Dave: The album spans from death giving birth to life. Giving up oneself to find the ‘self’. Death is the center of life. Black holes give life to all galaxies known. It’s an entire journey of ultimate, unashamed, bare- bones nothingness equivocating to everything living in the entire Universe. The ultimate album of self-preservation and self-love. 

Jason: What Dave’s describing reminds me of the age-old saying, “Die before you die, so that you can truly live”. Our album is titled, The Great Nothing. The phrase is literally our band name translated from Latin into English. It’s the closest expression in words for what we experience when we play music together, a melting away of the ego into a state of oneness with all things in the universe. The path to this for the band is to become nothing, and paradoxically, experience a sense of unity with everything. The song Endure is a message of love prevailing over strife. Even when we experience the darkest moments imaginable, it is love that ultimately lifts us back to our natural state of harmony with each other and with the earth. Since the pandemic, we’ve been seeing a shift in consciousness that is heart-based and that is bringing people together on a scale that was unimaginable just a few years ago. Now more than ever before, strangers from the other side of the world are supporting each other and standing together for compassion, kindness, and justice. Throughout the massive challenges we’re seeing and experiencing in modern times, it’s love that brings us together for positive change forward into a future of hope.

Halldór: Do you all have a background in writing political music? Do you consider your music political or rather more spiritual?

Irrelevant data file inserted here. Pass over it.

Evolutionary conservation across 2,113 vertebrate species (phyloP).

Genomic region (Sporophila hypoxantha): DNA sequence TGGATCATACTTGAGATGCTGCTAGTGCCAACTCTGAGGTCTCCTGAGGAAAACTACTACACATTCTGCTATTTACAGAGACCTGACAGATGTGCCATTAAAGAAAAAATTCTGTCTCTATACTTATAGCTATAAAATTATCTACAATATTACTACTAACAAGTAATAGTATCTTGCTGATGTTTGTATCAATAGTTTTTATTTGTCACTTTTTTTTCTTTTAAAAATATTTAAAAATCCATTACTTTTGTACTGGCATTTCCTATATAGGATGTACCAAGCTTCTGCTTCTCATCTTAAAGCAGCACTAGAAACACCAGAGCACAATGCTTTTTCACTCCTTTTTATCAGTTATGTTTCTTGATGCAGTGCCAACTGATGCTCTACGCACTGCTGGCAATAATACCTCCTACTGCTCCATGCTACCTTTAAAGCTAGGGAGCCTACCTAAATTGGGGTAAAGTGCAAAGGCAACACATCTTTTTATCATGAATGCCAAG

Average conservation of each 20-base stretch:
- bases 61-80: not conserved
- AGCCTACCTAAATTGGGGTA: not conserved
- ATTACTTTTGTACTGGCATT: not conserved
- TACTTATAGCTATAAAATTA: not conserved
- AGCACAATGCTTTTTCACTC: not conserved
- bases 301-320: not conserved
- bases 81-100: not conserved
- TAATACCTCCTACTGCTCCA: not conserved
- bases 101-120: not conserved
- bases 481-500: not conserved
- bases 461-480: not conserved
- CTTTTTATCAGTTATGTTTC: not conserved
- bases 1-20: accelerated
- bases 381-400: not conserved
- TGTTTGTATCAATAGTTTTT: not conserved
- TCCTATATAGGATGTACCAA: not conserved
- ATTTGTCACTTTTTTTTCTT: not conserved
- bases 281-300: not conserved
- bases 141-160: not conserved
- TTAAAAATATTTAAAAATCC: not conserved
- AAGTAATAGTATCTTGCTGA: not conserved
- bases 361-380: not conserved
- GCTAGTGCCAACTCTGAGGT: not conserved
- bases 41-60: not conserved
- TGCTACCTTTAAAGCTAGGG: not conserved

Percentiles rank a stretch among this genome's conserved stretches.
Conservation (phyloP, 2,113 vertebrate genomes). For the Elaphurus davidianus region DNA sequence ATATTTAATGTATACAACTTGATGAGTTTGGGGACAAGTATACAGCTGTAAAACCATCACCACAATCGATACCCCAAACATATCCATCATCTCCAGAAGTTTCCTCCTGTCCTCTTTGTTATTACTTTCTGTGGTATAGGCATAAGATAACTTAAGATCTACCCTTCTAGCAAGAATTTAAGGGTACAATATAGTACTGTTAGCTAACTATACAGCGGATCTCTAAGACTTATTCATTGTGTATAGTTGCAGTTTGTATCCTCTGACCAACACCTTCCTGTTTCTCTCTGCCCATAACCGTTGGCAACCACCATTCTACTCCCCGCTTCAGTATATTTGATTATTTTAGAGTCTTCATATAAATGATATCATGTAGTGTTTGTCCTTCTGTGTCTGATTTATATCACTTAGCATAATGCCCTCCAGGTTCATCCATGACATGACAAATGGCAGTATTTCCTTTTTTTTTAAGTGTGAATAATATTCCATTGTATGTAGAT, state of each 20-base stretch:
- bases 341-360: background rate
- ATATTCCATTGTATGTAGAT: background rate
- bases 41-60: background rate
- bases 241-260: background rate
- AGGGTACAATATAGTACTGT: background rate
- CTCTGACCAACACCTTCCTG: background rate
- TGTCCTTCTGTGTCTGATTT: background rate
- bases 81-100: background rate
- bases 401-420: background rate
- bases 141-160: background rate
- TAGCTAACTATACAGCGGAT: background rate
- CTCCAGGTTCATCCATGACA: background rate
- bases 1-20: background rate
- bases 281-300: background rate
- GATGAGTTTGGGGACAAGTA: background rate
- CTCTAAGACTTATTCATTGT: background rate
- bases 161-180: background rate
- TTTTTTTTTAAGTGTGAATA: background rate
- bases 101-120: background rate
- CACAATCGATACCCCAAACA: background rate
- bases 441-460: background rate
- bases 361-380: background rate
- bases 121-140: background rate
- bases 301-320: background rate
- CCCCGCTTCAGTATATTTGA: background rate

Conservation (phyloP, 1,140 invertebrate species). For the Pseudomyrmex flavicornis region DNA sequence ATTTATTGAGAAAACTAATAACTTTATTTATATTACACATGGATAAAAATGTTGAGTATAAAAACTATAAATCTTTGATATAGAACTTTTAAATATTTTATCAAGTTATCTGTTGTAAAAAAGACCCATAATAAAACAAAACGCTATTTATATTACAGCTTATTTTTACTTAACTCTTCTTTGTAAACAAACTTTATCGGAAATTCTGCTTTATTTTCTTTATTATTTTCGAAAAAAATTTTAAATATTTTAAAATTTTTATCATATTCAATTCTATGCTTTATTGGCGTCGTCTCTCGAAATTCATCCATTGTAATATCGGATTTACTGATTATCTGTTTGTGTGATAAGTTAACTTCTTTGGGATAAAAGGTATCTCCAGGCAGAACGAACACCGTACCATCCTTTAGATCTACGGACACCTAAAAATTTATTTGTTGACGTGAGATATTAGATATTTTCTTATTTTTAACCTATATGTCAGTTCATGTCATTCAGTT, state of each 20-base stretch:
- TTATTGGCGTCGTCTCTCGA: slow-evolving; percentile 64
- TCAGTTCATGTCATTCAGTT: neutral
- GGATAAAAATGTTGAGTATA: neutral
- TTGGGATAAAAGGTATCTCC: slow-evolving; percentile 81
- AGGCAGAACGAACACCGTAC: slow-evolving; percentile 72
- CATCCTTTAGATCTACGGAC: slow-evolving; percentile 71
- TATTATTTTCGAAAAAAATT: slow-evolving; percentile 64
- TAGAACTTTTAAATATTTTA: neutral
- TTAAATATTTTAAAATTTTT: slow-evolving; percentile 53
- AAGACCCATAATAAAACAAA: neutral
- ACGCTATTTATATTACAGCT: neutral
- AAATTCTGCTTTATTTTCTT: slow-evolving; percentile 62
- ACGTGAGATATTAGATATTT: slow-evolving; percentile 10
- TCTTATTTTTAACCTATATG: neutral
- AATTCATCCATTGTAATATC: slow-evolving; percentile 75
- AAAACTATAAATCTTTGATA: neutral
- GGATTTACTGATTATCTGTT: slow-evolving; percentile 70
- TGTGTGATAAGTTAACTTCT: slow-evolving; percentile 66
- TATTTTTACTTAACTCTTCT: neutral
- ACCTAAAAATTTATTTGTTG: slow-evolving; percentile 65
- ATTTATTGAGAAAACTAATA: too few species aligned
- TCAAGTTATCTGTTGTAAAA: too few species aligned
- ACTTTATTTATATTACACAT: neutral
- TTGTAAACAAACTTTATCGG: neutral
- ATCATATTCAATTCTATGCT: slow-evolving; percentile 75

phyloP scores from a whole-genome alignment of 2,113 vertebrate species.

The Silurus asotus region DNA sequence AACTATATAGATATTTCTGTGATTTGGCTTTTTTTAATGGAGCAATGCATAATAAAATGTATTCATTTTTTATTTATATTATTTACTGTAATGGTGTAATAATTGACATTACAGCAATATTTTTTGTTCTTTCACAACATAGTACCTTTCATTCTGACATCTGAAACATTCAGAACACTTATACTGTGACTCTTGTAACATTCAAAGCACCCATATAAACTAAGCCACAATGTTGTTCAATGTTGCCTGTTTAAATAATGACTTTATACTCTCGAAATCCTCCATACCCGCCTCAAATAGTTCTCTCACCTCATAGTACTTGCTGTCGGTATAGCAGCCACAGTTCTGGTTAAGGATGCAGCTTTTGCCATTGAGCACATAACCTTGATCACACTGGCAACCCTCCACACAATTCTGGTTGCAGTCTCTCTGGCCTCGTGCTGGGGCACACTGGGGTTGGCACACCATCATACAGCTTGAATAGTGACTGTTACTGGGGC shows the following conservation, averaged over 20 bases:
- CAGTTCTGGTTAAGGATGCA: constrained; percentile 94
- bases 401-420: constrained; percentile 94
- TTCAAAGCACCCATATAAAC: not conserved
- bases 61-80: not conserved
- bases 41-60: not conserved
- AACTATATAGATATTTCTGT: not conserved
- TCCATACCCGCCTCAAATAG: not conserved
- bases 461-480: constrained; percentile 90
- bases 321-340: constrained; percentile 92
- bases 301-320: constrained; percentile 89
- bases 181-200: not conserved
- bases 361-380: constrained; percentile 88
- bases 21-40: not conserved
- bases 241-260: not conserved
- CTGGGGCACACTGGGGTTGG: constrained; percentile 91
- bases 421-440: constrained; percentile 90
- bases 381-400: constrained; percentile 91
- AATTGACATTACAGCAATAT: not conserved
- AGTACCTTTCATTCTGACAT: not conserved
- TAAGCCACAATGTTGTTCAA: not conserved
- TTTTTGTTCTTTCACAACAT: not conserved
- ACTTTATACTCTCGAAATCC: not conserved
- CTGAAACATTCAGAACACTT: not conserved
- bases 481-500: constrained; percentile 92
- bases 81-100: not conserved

Chris: I’m not a fan of politics, as I feel it creates unnecessary division. I don’t want to be a ‘political’ band. As cheesy or cliché as it is, I feel like we need to focus more on peace and love. And I hope our music conveys that.

Jason: I’d describe playing music together as a spiritual experience shared between us and with our audience. For me, this transcends politics. It’s like a glimpse into something much bigger than any single one of us, while connecting us all. Music is a peak experience. Like painting, mountain climbing, meditating, or a thousand other things, it brings us closer to something deeper yet familiar, as the material world falls away and we feel at one with each other and the universe. When we are playing music together, the space between all things and the time that separates them collapses, and we are completely present to the ever flowing moment of the now. Echoing what Dave said earlier, it’s as if we are tapping into something void of form, a Great Nothing that connects us back to everything, much like a singularity links the nothingness of a black hole to the creation of something words simply cannot express.  

Dave: Our music is the continuous evolution of earth and all that inhabits it, to lose themselves in order to find themselves, to become the NOTHING that shapes this planet into something positive.

Halldór: What do you hope to achieve with your music?

Dave: I hope to inspire all things, for people to hear the sound we make to be inspired, to be moved, to be changed, to be humbled, as this is what the music does to me and my rough edges.

Jason: As word spreads about our songs and visuals, we feel a tremendous sense of fulfillment because we believe that the work we do adds to the momentum of positivity, peace, and love in the world today.